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Comparisons with the treatment of others rarely assist in disciplinary matters

It is very common when receiving instructions in connection with unfair dismissal claims for the complainant to compare they way they have been treated with the treatment of other employees, e.g. “it’s not fair because he did far worse than me and only got a written warning”. In nearly all such cases the treatment of others is irrelevant when determining whether or not the individual was treated fairly or unfairly, particularly in terms of sanctions imposed. Although employees can often see their actions as directly comparable with others it is rare for there to circumstances in which a direct and equal comparison can be made.

A good example is the recent decision of the Employment Appeal Tribunal in MBNA Limited -v- Jones. Mr Jones was a collections officer with MBNA Bank in Chester. In November 2013 the bank celebrated its 20th birthday with an event at Chester Racecourse. Staff were told that it was a work event and normal standards of conduct would apply, with any misbehaviour being dealt with in accordance its procedures and guidelines. Although the event started at 7.00 p.m. Mr Jones had started drinking at about 5.00 p.m. He was in company with another employee, Mr Battersby. Early on in the evening there was an incident which involved Mr Battersby kneeing Mr Jones in the back of his leg and Mr Jones licking Mr Battersby’s face. Staff who were present did not regard it as more than fun or banter. Later in the evening Mr Jones had his arms around Mr Battersby’s sister. Mr Battersby again kneed him in the leg and, in turn, Mr Jones punched Mr Battersby in the face.

After Mr Jones left the event he went with others to a club. Mr Battersby waited outside the club and sent Mr Jones seven texts which included a repeated threat to “rip your f*cking head off”. As it happened there were no further incidents that night and Mr Jones did not read the texts until the following morning.

MBNA conducted a disciplinary investigation and brought charges against both employees. It was concluded following a disciplinary hearing that Mr Jones had initiated the altercations by licking Mr Battersby’s face and his claim of self-defence was rejected. It was also noted that the incidents took place at a MBNA branded event, thereby impacting on the reputation of MBNA. He was summarily dismissed for gross misconduct.

In the case of Mr Battersby, he was found to have sent texts which were “of an extremely violent nature and were wholly inappropriate”. However they were considered as a response to Mr Jones hitting him and he was issued with a final written warning.

An appeal against dismissal by Mr Jones was unsuccessful.

At the Employment Tribunal it was argued on behalf of Mr Jones that there was inadequate investigation, insufficient weight was attached to provocation and there was inconsistency between the dismissal of Mr Jones and the warning issued to Mr Battersby. On behalf of MBNA it was contended that it was impermissible to find that Mr Jones was unfairly dismissed because of the way that Mr Battersby had been treated.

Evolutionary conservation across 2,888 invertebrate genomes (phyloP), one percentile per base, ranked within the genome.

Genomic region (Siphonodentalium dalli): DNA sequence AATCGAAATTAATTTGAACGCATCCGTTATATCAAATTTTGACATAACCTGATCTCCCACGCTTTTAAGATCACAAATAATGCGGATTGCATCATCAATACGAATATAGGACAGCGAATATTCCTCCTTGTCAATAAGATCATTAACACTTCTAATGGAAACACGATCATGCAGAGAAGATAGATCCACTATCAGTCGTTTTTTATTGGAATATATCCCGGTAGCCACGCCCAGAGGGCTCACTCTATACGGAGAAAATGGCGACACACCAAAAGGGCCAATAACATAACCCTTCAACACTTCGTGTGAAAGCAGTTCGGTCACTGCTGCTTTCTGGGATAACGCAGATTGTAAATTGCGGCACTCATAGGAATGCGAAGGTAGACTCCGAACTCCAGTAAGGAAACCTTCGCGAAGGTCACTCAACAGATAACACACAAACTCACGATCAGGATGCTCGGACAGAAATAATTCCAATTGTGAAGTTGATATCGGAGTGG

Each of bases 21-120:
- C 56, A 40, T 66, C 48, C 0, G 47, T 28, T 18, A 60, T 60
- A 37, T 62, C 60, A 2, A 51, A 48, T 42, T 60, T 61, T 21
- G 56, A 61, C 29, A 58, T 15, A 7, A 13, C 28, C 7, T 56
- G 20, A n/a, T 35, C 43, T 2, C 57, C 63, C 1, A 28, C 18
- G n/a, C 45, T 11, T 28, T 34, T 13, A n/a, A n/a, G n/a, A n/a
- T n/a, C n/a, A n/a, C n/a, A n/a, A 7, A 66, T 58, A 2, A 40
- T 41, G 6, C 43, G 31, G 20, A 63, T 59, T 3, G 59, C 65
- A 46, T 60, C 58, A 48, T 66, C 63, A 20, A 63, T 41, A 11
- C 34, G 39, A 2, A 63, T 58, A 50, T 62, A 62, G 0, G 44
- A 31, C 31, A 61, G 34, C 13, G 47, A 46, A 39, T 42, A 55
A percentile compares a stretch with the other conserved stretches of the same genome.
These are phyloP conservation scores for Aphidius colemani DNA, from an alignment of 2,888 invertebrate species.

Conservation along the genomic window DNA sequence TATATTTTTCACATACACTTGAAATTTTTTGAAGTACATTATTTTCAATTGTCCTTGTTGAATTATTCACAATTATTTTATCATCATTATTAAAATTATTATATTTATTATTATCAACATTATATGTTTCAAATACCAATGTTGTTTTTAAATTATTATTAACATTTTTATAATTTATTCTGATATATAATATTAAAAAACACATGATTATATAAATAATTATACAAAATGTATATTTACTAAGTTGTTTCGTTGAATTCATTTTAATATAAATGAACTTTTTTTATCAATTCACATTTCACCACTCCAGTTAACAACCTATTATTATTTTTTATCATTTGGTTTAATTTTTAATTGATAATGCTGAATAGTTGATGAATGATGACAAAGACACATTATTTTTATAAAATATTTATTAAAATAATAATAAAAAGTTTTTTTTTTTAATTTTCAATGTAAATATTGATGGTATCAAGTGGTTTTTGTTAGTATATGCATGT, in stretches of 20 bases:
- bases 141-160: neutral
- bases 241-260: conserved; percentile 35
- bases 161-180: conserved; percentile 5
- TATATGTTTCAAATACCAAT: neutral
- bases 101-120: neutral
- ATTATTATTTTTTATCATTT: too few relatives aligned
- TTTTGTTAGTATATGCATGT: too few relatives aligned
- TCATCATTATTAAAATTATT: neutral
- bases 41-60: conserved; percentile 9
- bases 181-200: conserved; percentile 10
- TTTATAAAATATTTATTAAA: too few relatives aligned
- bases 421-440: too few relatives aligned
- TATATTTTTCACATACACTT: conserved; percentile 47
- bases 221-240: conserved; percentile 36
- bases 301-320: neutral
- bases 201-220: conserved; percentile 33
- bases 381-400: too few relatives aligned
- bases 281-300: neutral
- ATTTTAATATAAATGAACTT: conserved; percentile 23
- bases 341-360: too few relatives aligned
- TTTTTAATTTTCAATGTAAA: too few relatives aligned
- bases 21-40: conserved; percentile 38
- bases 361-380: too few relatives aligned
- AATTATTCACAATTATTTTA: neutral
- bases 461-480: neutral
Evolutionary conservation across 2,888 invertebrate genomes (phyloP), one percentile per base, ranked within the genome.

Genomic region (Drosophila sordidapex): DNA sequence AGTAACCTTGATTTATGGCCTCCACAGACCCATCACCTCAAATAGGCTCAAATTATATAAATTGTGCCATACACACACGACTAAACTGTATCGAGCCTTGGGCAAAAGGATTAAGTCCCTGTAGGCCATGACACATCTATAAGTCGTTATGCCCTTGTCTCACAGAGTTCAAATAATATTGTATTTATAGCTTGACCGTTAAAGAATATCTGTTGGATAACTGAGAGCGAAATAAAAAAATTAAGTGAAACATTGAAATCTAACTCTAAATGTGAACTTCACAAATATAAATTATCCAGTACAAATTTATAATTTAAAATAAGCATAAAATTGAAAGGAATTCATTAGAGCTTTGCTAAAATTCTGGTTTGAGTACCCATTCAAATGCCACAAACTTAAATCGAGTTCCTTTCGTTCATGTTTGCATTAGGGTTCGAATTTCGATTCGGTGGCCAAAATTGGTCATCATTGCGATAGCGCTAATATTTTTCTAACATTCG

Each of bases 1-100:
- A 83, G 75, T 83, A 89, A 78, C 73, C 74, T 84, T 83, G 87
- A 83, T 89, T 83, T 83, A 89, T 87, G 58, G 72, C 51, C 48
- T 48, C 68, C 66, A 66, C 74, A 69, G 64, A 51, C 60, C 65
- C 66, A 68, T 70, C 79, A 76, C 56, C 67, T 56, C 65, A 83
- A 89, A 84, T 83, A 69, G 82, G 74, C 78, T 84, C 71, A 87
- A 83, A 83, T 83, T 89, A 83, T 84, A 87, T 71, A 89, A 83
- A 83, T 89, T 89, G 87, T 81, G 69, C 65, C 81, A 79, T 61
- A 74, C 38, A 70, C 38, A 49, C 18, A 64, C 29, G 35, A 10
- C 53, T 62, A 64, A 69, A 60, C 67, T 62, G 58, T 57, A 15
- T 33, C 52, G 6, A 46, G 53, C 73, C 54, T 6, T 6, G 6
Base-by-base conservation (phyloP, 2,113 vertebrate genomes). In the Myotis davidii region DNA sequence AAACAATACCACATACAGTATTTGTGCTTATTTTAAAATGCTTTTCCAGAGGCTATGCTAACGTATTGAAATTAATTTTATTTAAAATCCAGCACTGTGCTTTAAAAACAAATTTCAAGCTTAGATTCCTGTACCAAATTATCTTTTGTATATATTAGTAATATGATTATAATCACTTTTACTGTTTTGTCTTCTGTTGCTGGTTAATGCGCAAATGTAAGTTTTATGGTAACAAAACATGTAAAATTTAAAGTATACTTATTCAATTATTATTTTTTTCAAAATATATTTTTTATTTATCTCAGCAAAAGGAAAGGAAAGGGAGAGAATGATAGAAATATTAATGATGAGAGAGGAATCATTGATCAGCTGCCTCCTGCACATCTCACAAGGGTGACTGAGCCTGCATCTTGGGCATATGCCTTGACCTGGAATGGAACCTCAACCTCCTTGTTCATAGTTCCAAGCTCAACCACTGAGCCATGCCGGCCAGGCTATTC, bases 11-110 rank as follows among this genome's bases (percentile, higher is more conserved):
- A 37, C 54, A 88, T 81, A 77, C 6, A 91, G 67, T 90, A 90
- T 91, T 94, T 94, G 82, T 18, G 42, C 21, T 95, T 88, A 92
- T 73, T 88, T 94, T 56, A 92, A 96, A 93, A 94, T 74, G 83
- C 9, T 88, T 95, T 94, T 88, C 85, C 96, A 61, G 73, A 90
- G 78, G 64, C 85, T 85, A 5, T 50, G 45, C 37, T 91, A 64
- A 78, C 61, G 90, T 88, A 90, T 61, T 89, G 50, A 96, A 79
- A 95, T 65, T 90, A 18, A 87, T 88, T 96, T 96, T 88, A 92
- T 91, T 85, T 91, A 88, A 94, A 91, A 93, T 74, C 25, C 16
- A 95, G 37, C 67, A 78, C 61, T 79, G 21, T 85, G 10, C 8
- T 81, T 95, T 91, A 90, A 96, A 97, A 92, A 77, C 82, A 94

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How hard do we work?

I imagine that, if asked, many people in employment would say that they work very hard. Controversially, at the recent Conservative Party Conference, Health Secretary Jeremy Hunt, suggested benefits cuts would make people “work hard” by strengthening the nation’s work ethic. He said:
My wife is Chinese, and if we want this to be one of the most successful countries in the world in 20, 30, 40 years’ time there’s a pretty difficult question that we have to answer which is essentially: are we going to be a country that is prepared to work hard in the way that Asian economies are prepared to work hard, in the way that Americans are prepared to work hard?
Of course, we now know that those who worked at getting the tax credit changes through Parliament should perhaps have worked harder or rather more wisely by including the relevant provisions in primary finance legislation rather than secondary legislation that was liable to be and was duly struck down this week in the House of Lords.

However, Mr Hunt has latched on the perception that UK workers do not work as hard as those in other countries. Of course such generalisations cover a multitude of scenarios but, as a general benchmark based on hours worked per annum the top five countries are:

South Korea
Chile
Russia
Hungary
Czech Republic

However, evidence has emerged which suggests that UK workers are working very hard, perhaps too hard to the extent that this may be a cause of concern for both employers and employees.

First, according to research by Canada Life Group Insurance, 22% of UK employees did not take their full holiday entitlement in 2014 with 5% saying that they were pressured by their employer into not doing so. Reasons for not taking a full entitlement included providing cover for maternity leave and covering for members of staff who had left.

Second, and more concerning, research by National Accident Helpline has revealed 89% of workers have not taken sick leave when unwell.